preparation costs were estimated at $3.2 million, and estimated that it
                      would cost $7.5 million in the event that all of the plans had to be
                      implemented (which it believed to be of very low probability).



Day One Planning Is   Day One strategies are necessary to reduce the risk to facilities, systems,
                      programs, and services during the weekend of the critical rollover period.
Ongoing               Accordingly, such strategies describe a wide range of complex, interrelated
                      activities and geographically distributed processes that must be executed
                      shortly before, during, and after the rollover. Earlier this month we issued a
                      Day One strategy guide.21 As shown in figure 1, the guide addresses four
                      phases supported by executive oversight: (1) initiation, (2) rollover risk
                      assessment, planning, and preparation, (3) rehearsal, and (4) execution,
                      monitoring, responding, and reporting.



                      20
                       Year 2000 Computing Challenge: Estimated Costs, Planned Uses of Emergency Funding,
                      and Future Implications (GAO/T-AIMD-99-214, June 22, 1999).
                      21
                           GAO/AIMD-10.1.22, October 1999.




                      Page 11                                                           GAO/T-AIMD-00-40
Figure 1: Year 2000 Day One Planning and Operations Structure




                                         In its September 1999 quarterly report, OMB required agencies to submit
                                         Day One strategies by October 15. OMB subsequently asked agencies to
                                         address seven elements in their plans: (1) a schedule of activities,
                                         (2) personnel on call or on duty, (3) contractor availability,
                                         (4) communications with the workforce, (5) facilities and services to
                                         support the workforce, (6) security, and (7) communications with the
                                         public. OMB also told the agencies to consider our Day One strategy
                                         guidance carefully. All agencies have submitted such draft or final
                                         strategies to OMB (either as part of their business continuity and
                                         contingency plan or as a separate document). However, while the
                                         U.S. Agency for International Development and the General Services



                                         Page 12                                                   GAO/T-AIMD-00-40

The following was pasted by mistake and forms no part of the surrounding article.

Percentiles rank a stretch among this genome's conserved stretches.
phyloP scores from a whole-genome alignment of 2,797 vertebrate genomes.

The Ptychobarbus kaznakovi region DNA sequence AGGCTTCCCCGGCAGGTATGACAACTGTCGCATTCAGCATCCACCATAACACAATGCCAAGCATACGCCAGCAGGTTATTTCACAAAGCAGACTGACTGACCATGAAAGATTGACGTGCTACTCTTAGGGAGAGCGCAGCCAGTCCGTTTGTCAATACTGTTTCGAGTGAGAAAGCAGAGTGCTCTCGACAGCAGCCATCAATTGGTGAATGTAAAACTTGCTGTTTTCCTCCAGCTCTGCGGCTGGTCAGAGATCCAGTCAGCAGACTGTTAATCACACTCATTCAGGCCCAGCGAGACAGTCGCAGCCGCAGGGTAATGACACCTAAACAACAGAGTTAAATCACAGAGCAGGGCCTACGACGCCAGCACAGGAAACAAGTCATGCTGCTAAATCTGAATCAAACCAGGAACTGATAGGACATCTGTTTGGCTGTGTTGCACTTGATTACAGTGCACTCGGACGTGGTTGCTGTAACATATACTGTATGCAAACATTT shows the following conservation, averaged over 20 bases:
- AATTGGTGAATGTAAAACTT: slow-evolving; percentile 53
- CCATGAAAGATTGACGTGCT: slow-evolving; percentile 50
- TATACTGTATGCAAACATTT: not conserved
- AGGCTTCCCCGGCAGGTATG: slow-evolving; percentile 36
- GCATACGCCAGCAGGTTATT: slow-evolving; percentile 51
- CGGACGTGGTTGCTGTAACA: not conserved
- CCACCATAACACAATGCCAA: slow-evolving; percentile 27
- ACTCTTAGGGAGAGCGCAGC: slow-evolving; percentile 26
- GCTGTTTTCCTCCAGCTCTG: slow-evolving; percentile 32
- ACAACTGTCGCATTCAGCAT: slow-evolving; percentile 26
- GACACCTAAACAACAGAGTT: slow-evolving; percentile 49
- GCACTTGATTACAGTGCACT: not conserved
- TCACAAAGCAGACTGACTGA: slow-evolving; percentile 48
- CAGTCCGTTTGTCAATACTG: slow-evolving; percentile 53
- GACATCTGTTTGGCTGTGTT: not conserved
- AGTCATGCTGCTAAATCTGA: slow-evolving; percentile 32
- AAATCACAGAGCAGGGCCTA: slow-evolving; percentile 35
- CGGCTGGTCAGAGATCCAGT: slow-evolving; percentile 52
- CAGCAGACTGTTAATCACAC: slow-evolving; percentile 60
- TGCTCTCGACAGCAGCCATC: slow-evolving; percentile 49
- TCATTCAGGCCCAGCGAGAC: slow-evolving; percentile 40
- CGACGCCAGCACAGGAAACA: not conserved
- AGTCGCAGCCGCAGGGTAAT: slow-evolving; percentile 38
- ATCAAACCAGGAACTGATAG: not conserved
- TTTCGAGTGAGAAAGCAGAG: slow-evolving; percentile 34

Administration reported that they had provided their plans to OMB, we did
not receive these plans in time to include them in our analysis. Therefore,
we analyzed 23 agencies’ submissions.

Our review of the agency strategies found that about 40 percent (9 of 23)
addressed all seven elements. For example, in our testimony yesterday we
noted that the Department of Veterans Affairs addressed all of OMB’s
elements.22 This department and its agencies had developed a Day One
strategy that should help the department manage risks associated with the
rollover period and better position itself to address any disruptions that
may occur. For example, the strategy included a timeline of events between
December 31 and January 1 and a personnel strategy and leave policy that
identifies key managerial and technical personnel available to support day
one operations.

With respect to specific elements, we were able to identify 15 agencies that
included a schedule of activities and 17 that addressed staffing issues. Also,
in a few cases, agencies addressed either OMB’s internal communications
element or external communication element but not both. Further, some
elements were addressed in a general manner and/or indicated that more
work needed to be completed. For example, one agency reported that it is
developing procedures to ensure its ability to identify, report, and respond
effectively to Year-2000 related events.

An important part of Day One planning is ensuring that the Day One
strategy is executable. Accordingly, the Day One plans and their key
processes and timetables should be reviewed and, if feasible, rehearsed.
Our Day One strategy review found that 19 agencies discussed rehearsing
their strategies, although some did not provide specific dates of planned or
completed rehearsals.


In summary, business continuity and contingency plans and Day One
strategies are key to managing and reducing the risks associated with the
change to the year 2000. In the area of business continuity and contingency
planning, noteworthy progress has been made since early 1998, although
more work remains. With respect to Day One strategies, while about
40 percent of agencies addressed all of OMB’s elements in their
submissions, it is clear that much more work remains.

22
     GAO/T-AIMD-00-39, October 28, 1999.




Page 13                                                       GAO/T-AIMD-00-40
                   Mr. Chairman, Ms. Chairwoman, this concludes my statement. I would be
                   happy to respond to any questions that you or other members of the
                   Subcommittees may have at this time.



Contact and        For information about this testimony, please contact Joel Willemssen at
                   (202) 512-6253 or by e-mail at willemssenj.aimd@gao.gov. Individuals
Acknowledgments    making key contributions to this testimony included Margaret Davis,
                   Mirko Dolak, Jim Houtz, and Linda Lambert.




(511781)   Leter   Page 14                                                    GAO/T-AIMD-00-40